Forbes Magazine posted a story last Tuesday about what has happened to the North Carolina economy. The change began in 2013 (just before we got here). At that point the North Carolina General Assembly was controlled by Republicans and a Republican was governor.
The article reports:
Unemployment insurance (UI) reform in North Carolina continues to be the gift that keeps on giving. The 2013 UI reform, made possible by the Republican-dominated General Assembly and Governor Pat McCrory, will enable $240 million in tax savings for state employers in 2016 alone, thanks to a UI Trust Fund that has grown to over $1 billion. In addition, the Tar Heel State’s 2013 tax reform bill will once again lower the corporate income tax rate, from 5% to 4% (it was 6.9% prior to 2013).
Please follow the link above to read the entire story, but here are a few of the highlights:
In February of that year, Governor McCrory signed a bill that reduced the maximum amount and duration of unemployment benefits to levels in line with those of neighboring states. This triggered the cutoff of long-term federal UI benefits being moved up by six months.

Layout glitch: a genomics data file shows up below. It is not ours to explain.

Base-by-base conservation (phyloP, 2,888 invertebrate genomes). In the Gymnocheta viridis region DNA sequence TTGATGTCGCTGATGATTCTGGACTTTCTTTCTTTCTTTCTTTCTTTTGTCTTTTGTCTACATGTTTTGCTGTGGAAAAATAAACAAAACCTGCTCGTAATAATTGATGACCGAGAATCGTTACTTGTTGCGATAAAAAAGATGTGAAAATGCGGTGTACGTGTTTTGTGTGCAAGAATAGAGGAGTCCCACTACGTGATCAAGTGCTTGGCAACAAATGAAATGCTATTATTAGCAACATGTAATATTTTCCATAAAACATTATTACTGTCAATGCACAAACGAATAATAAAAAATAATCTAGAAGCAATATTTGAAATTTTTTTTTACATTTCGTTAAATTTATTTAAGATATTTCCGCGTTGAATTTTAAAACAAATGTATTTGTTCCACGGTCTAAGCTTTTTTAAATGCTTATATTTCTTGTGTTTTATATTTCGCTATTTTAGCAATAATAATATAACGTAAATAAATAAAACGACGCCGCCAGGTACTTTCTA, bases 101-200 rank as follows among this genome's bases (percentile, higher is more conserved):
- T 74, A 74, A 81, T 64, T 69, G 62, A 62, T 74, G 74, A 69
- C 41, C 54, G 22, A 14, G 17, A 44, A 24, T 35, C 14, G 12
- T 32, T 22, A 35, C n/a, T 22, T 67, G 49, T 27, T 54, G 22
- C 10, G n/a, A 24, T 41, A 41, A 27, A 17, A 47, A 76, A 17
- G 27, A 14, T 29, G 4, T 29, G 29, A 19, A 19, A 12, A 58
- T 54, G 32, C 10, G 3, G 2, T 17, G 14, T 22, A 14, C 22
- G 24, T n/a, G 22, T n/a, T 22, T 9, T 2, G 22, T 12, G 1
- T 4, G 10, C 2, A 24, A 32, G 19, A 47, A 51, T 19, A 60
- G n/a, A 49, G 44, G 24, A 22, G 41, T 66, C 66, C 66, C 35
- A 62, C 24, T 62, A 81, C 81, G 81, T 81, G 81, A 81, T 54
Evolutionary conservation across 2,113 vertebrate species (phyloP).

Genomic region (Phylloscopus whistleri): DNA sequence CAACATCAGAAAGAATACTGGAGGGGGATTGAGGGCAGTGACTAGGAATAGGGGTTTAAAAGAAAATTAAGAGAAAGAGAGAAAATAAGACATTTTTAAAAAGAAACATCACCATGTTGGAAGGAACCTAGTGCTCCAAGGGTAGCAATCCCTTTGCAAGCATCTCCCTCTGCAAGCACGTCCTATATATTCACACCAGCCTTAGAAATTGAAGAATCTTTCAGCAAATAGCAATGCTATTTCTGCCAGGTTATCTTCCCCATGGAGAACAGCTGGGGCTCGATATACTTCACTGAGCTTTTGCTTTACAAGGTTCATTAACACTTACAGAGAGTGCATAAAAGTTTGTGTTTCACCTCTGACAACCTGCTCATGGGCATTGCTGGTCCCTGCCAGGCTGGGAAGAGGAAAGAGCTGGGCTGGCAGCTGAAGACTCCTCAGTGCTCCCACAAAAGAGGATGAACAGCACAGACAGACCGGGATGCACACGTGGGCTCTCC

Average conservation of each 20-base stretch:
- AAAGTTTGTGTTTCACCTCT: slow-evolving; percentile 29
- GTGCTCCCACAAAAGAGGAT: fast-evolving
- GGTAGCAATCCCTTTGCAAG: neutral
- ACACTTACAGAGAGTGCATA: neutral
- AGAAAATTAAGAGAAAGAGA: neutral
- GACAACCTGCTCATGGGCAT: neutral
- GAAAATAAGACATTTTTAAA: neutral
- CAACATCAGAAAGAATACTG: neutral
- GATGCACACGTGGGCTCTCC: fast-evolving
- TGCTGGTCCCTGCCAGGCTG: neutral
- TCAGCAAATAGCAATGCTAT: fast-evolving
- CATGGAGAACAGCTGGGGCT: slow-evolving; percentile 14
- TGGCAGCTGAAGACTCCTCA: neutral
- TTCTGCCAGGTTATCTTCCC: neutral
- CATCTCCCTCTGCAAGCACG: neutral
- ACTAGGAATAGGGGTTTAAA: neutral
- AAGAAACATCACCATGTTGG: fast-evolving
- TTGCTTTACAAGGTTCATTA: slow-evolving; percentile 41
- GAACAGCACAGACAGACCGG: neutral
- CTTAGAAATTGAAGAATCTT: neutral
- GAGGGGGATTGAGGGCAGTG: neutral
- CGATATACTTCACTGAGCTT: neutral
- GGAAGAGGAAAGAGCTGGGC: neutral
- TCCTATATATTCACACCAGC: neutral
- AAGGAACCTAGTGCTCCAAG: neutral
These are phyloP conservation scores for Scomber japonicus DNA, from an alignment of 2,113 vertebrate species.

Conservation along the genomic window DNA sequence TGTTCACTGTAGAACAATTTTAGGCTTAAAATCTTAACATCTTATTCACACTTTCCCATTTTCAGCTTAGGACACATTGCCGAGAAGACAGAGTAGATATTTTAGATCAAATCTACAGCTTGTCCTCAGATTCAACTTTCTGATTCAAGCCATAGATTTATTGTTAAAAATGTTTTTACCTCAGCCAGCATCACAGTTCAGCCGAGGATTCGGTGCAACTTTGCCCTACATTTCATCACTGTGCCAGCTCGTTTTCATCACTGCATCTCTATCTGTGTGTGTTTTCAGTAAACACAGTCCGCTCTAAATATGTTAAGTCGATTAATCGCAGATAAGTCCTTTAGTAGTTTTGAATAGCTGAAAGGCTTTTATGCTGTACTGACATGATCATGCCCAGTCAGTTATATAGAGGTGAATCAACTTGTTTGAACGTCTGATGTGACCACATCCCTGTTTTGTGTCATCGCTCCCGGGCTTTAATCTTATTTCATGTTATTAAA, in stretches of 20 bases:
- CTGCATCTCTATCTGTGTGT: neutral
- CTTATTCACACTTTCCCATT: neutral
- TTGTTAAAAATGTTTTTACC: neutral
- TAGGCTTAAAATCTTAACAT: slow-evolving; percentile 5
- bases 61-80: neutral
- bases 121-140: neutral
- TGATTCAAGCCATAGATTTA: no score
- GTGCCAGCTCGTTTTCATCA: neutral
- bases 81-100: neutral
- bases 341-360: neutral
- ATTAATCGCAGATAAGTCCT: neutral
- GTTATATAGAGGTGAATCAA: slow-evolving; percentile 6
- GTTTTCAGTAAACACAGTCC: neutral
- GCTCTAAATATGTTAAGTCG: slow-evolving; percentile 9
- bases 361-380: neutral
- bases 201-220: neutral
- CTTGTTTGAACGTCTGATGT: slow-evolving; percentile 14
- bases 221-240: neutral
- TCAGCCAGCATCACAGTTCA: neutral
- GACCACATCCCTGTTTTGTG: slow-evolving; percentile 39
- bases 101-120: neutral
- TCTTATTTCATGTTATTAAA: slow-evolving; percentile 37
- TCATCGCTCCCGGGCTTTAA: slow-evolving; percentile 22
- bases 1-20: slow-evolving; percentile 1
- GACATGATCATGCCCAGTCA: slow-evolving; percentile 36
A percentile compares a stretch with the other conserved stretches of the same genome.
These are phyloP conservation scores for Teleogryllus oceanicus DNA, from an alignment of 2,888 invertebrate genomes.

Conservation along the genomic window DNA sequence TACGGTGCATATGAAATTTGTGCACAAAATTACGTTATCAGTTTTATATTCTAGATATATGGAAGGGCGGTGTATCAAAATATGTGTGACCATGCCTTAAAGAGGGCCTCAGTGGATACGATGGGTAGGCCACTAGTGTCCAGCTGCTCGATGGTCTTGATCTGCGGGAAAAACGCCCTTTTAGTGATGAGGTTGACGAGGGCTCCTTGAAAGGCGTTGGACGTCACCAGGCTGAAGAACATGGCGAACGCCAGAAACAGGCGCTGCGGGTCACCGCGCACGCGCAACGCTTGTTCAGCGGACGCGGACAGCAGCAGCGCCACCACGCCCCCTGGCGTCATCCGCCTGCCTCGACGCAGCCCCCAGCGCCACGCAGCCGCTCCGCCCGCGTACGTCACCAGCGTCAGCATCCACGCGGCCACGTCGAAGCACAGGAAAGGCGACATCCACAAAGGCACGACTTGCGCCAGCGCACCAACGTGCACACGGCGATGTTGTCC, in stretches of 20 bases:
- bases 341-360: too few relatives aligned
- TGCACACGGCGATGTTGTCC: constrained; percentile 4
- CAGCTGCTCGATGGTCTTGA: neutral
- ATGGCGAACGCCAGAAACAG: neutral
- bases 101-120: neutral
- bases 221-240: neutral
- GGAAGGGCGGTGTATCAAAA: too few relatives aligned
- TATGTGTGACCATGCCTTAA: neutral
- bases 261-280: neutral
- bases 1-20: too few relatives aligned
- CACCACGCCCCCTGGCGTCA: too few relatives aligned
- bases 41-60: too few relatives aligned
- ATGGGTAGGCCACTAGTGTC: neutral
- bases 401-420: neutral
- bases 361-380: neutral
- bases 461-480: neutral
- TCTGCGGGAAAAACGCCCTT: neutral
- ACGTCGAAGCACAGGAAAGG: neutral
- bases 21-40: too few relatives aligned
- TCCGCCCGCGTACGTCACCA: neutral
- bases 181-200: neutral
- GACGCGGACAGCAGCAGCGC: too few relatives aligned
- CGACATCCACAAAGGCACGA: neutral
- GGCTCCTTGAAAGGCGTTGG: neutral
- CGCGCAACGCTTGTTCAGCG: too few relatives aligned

…Ironically, in his 2010 economics textbook, Krugman (Paul Krugman) expressed an opposing sentiment. “Public policy designed to help workers who lose their jobs can lead to structural unemployment as an unintended side effect,” wrote Krugman, explaining that granting more generous benefits “reduces a worker’s incentive to quickly find a new job.”
…Due to the reforms, however, the federal UI tax hikes were halted in 2014, and dropped back to standard rates after the debt was paid off last year. The result has been significant tax relief for job providers.
The second major change in 2013 was the recalibration of DES under the leadership of former state House Speaker pro-tempore Dale Folwell. Today, the call center answers 97% of incoming calls, up from a dismal 5%, and the average appeals process has been driven down to just 74 days from seven months.
…Today, North Carolina’s fiscal health is in far greater shape than it was in 2012, thanks to bold unemployment insurance reforms that will enable an additional $240 million in tax relief for state employers in 2016. For a roadmap to UI reform, states should look no further than North Carolina, where a crackdown on fraud has saved tax dollars and early debt repayment has enabled massive savings for job creators.
The numbers above are helping draw additional businesses and jobs to North Carolina. I like that, but I also wish that other states would follow our lead. The five-percent plus unemployment rate in America is a joke–the labor participation rate is dangerously low. I am hoping for all Americans to have a chance to find the jobs they want. Following the example set by North Carolina would be a step in that direction.